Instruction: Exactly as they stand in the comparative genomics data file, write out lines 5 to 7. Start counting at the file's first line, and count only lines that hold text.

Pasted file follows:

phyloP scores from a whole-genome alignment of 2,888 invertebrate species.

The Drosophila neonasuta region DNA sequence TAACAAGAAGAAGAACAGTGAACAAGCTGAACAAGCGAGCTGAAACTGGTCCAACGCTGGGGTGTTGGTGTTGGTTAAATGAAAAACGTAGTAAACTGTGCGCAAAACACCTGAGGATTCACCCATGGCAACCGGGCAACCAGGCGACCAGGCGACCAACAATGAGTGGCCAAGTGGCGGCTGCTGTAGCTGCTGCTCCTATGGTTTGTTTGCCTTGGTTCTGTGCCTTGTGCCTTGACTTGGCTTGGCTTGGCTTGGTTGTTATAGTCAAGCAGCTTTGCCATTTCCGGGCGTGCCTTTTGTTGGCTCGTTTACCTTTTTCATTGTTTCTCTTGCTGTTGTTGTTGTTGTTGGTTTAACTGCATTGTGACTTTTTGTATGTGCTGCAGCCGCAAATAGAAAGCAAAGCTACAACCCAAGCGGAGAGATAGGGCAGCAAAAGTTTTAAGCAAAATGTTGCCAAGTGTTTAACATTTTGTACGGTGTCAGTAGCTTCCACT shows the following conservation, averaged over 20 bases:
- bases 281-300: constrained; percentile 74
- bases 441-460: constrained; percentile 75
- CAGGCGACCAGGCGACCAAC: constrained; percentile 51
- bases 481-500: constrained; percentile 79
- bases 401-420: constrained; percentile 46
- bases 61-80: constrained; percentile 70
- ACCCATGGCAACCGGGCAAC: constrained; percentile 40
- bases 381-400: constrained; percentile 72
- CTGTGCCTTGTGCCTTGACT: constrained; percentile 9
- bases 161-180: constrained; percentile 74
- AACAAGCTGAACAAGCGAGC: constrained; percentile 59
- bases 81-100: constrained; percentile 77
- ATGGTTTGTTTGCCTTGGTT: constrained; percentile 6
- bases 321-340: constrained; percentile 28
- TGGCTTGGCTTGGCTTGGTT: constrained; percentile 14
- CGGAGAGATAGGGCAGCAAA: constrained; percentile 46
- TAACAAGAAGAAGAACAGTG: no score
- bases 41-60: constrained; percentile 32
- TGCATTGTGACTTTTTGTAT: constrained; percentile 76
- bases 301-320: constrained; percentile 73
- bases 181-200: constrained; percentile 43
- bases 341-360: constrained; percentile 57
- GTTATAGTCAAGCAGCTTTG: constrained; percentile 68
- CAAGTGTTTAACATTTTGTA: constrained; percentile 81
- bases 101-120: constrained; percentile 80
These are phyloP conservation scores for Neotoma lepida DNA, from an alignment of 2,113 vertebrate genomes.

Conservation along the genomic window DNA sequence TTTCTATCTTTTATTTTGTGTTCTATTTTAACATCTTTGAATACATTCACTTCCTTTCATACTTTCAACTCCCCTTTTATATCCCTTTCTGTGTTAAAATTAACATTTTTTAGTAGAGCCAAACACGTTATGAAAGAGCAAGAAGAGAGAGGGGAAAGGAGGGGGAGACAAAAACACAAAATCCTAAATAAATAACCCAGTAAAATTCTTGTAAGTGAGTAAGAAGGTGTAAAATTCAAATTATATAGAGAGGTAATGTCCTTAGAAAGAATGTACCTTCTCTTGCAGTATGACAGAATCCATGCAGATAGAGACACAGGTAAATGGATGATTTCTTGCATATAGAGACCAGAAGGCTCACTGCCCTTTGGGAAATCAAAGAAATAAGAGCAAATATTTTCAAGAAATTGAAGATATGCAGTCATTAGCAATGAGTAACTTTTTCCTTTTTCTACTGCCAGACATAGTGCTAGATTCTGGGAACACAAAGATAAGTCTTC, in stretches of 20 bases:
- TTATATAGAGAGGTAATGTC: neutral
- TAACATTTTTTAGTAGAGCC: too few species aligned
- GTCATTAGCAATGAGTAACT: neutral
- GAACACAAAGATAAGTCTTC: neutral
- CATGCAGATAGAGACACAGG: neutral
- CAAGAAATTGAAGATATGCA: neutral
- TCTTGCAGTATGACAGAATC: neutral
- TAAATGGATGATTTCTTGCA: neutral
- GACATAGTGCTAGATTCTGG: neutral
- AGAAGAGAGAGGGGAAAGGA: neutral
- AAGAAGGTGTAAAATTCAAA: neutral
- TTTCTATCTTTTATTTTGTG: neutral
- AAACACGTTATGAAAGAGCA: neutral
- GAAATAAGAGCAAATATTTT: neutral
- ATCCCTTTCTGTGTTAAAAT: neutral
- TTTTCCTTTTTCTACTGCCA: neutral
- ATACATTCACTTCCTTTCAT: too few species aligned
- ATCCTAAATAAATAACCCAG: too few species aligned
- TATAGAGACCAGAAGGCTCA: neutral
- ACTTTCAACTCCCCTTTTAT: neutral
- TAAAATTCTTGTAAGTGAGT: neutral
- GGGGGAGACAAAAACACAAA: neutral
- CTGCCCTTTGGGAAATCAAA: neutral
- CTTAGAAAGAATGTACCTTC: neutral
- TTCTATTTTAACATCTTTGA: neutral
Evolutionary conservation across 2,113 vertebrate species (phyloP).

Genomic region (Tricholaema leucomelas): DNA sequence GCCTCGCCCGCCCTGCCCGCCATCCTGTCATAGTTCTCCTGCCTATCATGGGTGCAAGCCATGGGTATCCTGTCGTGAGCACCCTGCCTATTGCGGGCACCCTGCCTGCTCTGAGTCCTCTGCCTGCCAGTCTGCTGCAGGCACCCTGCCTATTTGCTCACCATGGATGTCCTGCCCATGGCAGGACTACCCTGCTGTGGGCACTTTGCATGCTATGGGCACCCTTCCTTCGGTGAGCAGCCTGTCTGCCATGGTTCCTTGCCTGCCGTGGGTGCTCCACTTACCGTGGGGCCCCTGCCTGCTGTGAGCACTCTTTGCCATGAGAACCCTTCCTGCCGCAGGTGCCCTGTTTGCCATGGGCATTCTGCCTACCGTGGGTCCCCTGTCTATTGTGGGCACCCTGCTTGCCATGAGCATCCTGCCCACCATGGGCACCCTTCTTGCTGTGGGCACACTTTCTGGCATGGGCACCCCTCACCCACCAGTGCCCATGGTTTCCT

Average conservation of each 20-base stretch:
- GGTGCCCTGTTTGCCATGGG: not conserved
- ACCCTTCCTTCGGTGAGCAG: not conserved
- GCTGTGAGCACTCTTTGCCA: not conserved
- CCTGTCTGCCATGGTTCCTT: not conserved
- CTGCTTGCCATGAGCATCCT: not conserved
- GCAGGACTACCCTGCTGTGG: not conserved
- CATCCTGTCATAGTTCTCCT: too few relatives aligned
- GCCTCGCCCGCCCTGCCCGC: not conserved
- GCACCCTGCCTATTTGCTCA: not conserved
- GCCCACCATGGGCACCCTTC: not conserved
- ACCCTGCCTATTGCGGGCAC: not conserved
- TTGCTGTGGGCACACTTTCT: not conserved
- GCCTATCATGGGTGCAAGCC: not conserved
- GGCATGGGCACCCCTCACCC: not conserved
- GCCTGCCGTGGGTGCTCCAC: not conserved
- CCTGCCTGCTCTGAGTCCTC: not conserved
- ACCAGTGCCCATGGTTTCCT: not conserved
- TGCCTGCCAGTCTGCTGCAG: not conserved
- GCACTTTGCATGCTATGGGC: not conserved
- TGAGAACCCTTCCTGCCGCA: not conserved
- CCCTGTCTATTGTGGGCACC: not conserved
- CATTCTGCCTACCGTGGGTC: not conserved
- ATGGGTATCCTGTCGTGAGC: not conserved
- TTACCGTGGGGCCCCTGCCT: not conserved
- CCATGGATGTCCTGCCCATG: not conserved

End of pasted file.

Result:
- CAGGCGACCAGGCGACCAAC: constrained; percentile 51
- bases 481-500: constrained; percentile 79
- bases 401-420: constrained; percentile 46